I found a product that is all natural called liga-joint. it's a mix of things like glucosamine and such. I play up to 5 hrs in a day now and rarely does my finger swell out. I buy it from a place called national nutrition. I take 2 pills every morning. I don't like pharmacy stuff if I can help it. It got my mother off her super strong anti inflammatory pills too. So I am a firm believer.
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    Registered User shiloh's Avatar
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    Default Re: Nylon String Mandolin?

    Hi Stephen,
    I'm sorry to hear about your situation. I had to give up on all steel strings about 18 months ago. I've been searching desperately for an answer. Another builder is Bill Griffin (search his name or Mandolele on YouTube or Google). His instruments look like a mandolin and they are built similar to an F5 (neck profile, etc). They are only single strings and sell for about $2,600 or so?
    I have some nylon strings on a flat Weber Aspen. The E strings keep breaking and it's difficult to tie the strings on to the tailpiece. I'm thinking of trying to find a luthier to build a different tailpiece for me, change the bridge, and file the nut slots. I'm not overly crazy about it the way it is now, though. If I had an extra $2,600 I'd buy a mandolele.
    There is also a gentleman in New Zealand (?) who makes double-string mandolins. I forget his name but search "carbon string mandolin" on YouTube. I really wanted to buy from him but I just wasn't sure how the neck profile would be, and I didn't want to take the chance considering the instrument is coming from so far away. (My hand cannot play a big fat bulky neck.)
    I did buy the Aquila strings for soprano 'ukulele and tuned it like a mandolin. It has no volume and, because I bought an inexpensive uke the neck is fat and the body is deep, but I can still practice mandolin pieces. It's just not ideal, and it was an experiment.
    Let me know what you decided. I'm open to any suggestions as well.

    Jill
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  29. #17
    Registered User shiloh's Avatar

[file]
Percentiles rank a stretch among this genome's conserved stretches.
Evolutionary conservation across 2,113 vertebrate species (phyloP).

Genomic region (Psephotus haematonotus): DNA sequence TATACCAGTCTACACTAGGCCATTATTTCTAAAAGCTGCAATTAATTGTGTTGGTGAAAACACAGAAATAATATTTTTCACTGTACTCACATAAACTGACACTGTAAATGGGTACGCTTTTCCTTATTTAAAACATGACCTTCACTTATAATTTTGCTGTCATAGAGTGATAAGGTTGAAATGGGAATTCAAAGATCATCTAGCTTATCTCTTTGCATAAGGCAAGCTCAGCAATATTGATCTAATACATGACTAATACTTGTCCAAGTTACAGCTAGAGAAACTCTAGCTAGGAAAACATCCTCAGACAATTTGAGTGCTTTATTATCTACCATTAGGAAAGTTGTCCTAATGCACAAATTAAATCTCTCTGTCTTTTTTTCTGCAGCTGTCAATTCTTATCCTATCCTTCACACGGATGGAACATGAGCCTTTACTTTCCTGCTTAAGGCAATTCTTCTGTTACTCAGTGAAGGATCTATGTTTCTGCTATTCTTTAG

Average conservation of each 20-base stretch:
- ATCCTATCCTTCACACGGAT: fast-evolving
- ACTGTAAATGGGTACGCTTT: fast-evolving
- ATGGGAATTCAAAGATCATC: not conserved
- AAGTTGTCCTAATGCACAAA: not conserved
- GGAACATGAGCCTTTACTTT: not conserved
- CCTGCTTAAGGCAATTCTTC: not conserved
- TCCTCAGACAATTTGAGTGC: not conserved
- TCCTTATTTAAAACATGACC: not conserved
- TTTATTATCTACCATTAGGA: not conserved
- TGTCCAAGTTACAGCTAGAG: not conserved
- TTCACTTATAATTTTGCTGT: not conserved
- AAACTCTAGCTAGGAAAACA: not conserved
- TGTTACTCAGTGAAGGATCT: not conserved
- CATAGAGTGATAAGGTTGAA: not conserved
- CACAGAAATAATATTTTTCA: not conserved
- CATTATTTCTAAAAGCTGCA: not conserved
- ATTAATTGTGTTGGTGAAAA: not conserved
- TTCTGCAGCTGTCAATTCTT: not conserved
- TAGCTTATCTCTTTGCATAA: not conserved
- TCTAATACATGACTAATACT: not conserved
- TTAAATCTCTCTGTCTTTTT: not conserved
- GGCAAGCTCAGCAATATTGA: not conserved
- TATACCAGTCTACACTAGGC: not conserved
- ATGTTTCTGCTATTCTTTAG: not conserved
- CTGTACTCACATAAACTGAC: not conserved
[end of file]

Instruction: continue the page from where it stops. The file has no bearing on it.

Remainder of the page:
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    Default Re: Nylon String Mandolin?

    Another thought - try the Thomastik strings. They have less tension. And a 13" scale mandolin. All would make it easier. I have a Lyon & Healy which I use Thomastik strings on but, again, my issue is that I can't play steel strings (weird health issue).

    Jill
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    Default Re: Nylon String Mandolin?

    I have an old Supertone cant top mandolin from the 20's with a 13" scale. I have light strings on it and it plays very easy. A Martin cant top would be a very similar mandolin and with light strings should play very easy.
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  33. #19

    Default Re: Nylon String Mandolin?

    Hi Jill: Thanks so much for taking the time to write. I've been in touch with Bill Griffin and may buy one of his mandoleles. At present, I'm playing a Kiwaya soprano uke in GDAE (with Aquila Soprano Fifths). It allows me to play the mando repertoire, but the volume is weak and in a jam situation, no one can hear me-- which is probably a blessing for the other players! Hope you find an instrument that will work for you. Thanks, again, and all best, Stephen

  34. #20
    Registered User shiloh's Avatar
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    Default Re: Nylon String Mandolin?

    Stephen, if you buy a mandolele would you please let me know? I don't know of anyone who has played one other than Bill himself. Thanks!
    Jill

  35. #21

    Default Re: Nylon String Mandolin?

    I play a 5-string nylon mandolin that I made. I play it like a violin-tuned tiny classical guitar with my nails.

  36. #22

    Default Re: Nylon String Mandolin?

    Thanks for sharing. Glad you have an instrument that works for you. Enjoy!

  37. #23
    Innocent Bystander JeffD's Avatar
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    Default Re: Nylon String Mandolin?

    I recall a vendor at a festival who was restringing vintage banjolins with nylon. 8 strings. Very nice sound as I remember.
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    MandolaViola bratsche's Avatar
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    Default Re: Nylon String Mandolin?

    There are 8-string ukuleles, but I think the lower courses are typically strung in octaves. I may be tempted one day, but I'm having too much fun right now with my fifths-tuned baritone and tenor.

    Also, I believe from what I've read that fluorocarbon strings are much more stable than plain nylon. They feel very similar, but a tad thinner for the same pitches.

    bratsche
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    Default Re: Nylon String Mandolin?

    Thanks for responding-- much appreciated!